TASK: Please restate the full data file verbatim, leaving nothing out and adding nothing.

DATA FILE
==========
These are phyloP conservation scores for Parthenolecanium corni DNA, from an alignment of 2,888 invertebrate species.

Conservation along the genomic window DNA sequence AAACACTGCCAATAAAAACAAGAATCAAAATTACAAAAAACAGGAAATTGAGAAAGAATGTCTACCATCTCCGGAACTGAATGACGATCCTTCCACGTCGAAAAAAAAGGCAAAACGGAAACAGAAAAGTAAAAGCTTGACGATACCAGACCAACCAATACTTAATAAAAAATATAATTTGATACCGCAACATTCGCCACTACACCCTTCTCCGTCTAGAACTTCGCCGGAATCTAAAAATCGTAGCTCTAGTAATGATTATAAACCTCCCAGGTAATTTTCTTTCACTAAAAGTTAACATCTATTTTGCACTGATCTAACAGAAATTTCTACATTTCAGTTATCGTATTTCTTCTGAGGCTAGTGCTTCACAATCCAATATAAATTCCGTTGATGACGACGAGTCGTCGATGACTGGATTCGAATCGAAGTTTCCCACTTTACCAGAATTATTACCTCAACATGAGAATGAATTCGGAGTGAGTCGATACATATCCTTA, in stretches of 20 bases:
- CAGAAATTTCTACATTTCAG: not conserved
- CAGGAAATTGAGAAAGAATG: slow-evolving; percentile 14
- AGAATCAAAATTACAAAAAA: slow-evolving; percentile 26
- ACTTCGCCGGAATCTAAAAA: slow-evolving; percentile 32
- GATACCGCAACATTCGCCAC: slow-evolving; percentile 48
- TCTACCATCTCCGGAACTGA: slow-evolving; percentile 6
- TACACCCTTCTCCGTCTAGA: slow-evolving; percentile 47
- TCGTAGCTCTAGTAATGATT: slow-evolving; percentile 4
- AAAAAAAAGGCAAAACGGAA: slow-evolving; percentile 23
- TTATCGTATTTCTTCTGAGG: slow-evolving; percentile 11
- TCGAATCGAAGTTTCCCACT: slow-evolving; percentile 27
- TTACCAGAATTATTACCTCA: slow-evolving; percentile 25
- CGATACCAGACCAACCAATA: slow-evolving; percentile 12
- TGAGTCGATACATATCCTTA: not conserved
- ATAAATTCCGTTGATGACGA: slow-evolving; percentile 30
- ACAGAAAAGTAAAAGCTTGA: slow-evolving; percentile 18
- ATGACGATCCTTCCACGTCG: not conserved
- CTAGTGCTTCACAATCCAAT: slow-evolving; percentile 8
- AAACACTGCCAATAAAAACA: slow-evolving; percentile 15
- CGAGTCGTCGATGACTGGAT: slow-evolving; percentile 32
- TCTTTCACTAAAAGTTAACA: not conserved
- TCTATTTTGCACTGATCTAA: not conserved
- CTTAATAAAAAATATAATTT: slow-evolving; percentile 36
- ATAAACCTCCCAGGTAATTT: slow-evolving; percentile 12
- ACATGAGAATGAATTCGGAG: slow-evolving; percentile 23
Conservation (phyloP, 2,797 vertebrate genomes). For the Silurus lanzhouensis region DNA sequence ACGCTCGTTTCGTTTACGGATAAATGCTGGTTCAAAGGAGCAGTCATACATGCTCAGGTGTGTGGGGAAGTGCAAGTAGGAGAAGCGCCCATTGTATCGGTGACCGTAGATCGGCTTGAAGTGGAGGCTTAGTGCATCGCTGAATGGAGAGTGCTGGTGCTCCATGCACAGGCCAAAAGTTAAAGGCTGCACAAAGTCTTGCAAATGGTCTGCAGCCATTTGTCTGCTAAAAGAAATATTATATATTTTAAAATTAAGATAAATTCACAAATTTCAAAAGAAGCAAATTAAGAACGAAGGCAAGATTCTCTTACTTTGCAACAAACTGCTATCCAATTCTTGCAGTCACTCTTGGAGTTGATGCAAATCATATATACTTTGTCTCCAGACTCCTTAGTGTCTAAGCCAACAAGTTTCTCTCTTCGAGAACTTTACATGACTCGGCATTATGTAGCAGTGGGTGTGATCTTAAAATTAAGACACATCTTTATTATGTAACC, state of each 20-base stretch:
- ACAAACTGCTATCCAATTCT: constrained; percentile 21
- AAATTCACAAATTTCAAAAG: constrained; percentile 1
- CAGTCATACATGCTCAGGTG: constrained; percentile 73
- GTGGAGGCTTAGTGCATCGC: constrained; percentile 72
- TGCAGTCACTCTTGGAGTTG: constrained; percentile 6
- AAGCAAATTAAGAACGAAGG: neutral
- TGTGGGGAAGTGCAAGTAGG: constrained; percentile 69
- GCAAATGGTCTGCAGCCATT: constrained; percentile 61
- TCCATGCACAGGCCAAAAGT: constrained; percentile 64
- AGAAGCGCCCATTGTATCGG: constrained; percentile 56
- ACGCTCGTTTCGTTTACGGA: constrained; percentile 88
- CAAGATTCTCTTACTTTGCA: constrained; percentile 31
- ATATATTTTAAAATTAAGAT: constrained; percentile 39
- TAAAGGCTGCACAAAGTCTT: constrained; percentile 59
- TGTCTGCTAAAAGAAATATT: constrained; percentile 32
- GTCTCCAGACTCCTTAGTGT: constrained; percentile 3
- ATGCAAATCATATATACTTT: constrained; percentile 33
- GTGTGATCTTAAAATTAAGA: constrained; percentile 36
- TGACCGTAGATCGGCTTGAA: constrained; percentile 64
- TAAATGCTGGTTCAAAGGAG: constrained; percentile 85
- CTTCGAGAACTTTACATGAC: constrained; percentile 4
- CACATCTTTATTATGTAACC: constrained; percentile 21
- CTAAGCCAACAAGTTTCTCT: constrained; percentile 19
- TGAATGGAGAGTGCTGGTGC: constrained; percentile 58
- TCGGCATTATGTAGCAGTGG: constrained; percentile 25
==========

These are phyloP conservation scores for Parthenolecanium corni DNA, from an alignment of 2,888 invertebrate species.

Conservation along the genomic window DNA sequence AAACACTGCCAATAAAAACAAGAATCAAAATTACAAAAAACAGGAAATTGAGAAAGAATGTCTACCATCTCCGGAACTGAATGACGATCCTTCCACGTCGAAAAAAAAGGCAAAACGGAAACAGAAAAGTAAAAGCTTGACGATACCAGACCAACCAATACTTAATAAAAAATATAATTTGATACCGCAACATTCGCCACTACACCCTTCTCCGTCTAGAACTTCGCCGGAATCTAAAAATCGTAGCTCTAGTAATGATTATAAACCTCCCAGGTAATTTTCTTTCACTAAAAGTTAACATCTATTTTGCACTGATCTAACAGAAATTTCTACATTTCAGTTATCGTATTTCTTCTGAGGCTAGTGCTTCACAATCCAATATAAATTCCGTTGATGACGACGAGTCGTCGATGACTGGATTCGAATCGAAGTTTCCCACTTTACCAGAATTATTACCTCAACATGAGAATGAATTCGGAGTGAGTCGATACATATCCTTA, in stretches of 20 bases:
- CAGAAATTTCTACATTTCAG: not conserved
- CAGGAAATTGAGAAAGAATG: slow-evolving; percentile 14
- AGAATCAAAATTACAAAAAA: slow-evolving; percentile 26
- ACTTCGCCGGAATCTAAAAA: slow-evolving; percentile 32
- GATACCGCAACATTCGCCAC: slow-evolving; percentile 48
- TCTACCATCTCCGGAACTGA: slow-evolving; percentile 6
- TACACCCTTCTCCGTCTAGA: slow-evolving; percentile 47
- TCGTAGCTCTAGTAATGATT: slow-evolving; percentile 4
- AAAAAAAAGGCAAAACGGAA: slow-evolving; percentile 23
- TTATCGTATTTCTTCTGAGG: slow-evolving; percentile 11
- TCGAATCGAAGTTTCCCACT: slow-evolving; percentile 27
- TTACCAGAATTATTACCTCA: slow-evolving; percentile 25
- CGATACCAGACCAACCAATA: slow-evolving; percentile 12
- TGAGTCGATACATATCCTTA: not conserved
- ATAAATTCCGTTGATGACGA: slow-evolving; percentile 30
- ACAGAAAAGTAAAAGCTTGA: slow-evolving; percentile 18
- ATGACGATCCTTCCACGTCG: not conserved
- CTAGTGCTTCACAATCCAAT: slow-evolving; percentile 8
- AAACACTGCCAATAAAAACA: slow-evolving; percentile 15
- CGAGTCGTCGATGACTGGAT: slow-evolving; percentile 32
- TCTTTCACTAAAAGTTAACA: not conserved
- TCTATTTTGCACTGATCTAA: not conserved
- CTTAATAAAAAATATAATTT: slow-evolving; percentile 36
- ATAAACCTCCCAGGTAATTT: slow-evolving; percentile 12
- ACATGAGAATGAATTCGGAG: slow-evolving; percentile 23
Conservation (phyloP, 2,797 vertebrate genomes). For the Silurus lanzhouensis region DNA sequence ACGCTCGTTTCGTTTACGGATAAATGCTGGTTCAAAGGAGCAGTCATACATGCTCAGGTGTGTGGGGAAGTGCAAGTAGGAGAAGCGCCCATTGTATCGGTGACCGTAGATCGGCTTGAAGTGGAGGCTTAGTGCATCGCTGAATGGAGAGTGCTGGTGCTCCATGCACAGGCCAAAAGTTAAAGGCTGCACAAAGTCTTGCAAATGGTCTGCAGCCATTTGTCTGCTAAAAGAAATATTATATATTTTAAAATTAAGATAAATTCACAAATTTCAAAAGAAGCAAATTAAGAACGAAGGCAAGATTCTCTTACTTTGCAACAAACTGCTATCCAATTCTTGCAGTCACTCTTGGAGTTGATGCAAATCATATATACTTTGTCTCCAGACTCCTTAGTGTCTAAGCCAACAAGTTTCTCTCTTCGAGAACTTTACATGACTCGGCATTATGTAGCAGTGGGTGTGATCTTAAAATTAAGACACATCTTTATTATGTAACC, state of each 20-base stretch:
- ACAAACTGCTATCCAATTCT: constrained; percentile 21
- AAATTCACAAATTTCAAAAG: constrained; percentile 1
- CAGTCATACATGCTCAGGTG: constrained; percentile 73
- GTGGAGGCTTAGTGCATCGC: constrained; percentile 72
- TGCAGTCACTCTTGGAGTTG: constrained; percentile 6
- AAGCAAATTAAGAACGAAGG: neutral
- TGTGGGGAAGTGCAAGTAGG: constrained; percentile 69
- GCAAATGGTCTGCAGCCATT: constrained; percentile 61
- TCCATGCACAGGCCAAAAGT: constrained; percentile 64
- AGAAGCGCCCATTGTATCGG: constrained; percentile 56
- ACGCTCGTTTCGTTTACGGA: constrained; percentile 88
- CAAGATTCTCTTACTTTGCA: constrained; percentile 31
- ATATATTTTAAAATTAAGAT: constrained; percentile 39
- TAAAGGCTGCACAAAGTCTT: constrained; percentile 59
- TGTCTGCTAAAAGAAATATT: constrained; percentile 32
- GTCTCCAGACTCCTTAGTGT: constrained; percentile 3
- ATGCAAATCATATATACTTT: constrained; percentile 33
- GTGTGATCTTAAAATTAAGA: constrained; percentile 36
- TGACCGTAGATCGGCTTGAA: constrained; percentile 64
- TAAATGCTGGTTCAAAGGAG: constrained; percentile 85
- CTTCGAGAACTTTACATGAC: constrained; percentile 4
- CACATCTTTATTATGTAACC: constrained; percentile 21
- CTAAGCCAACAAGTTTCTCT: constrained; percentile 19
- TGAATGGAGAGTGCTGGTGC: constrained; percentile 58
- TCGGCATTATGTAGCAGTGG: constrained; percentile 25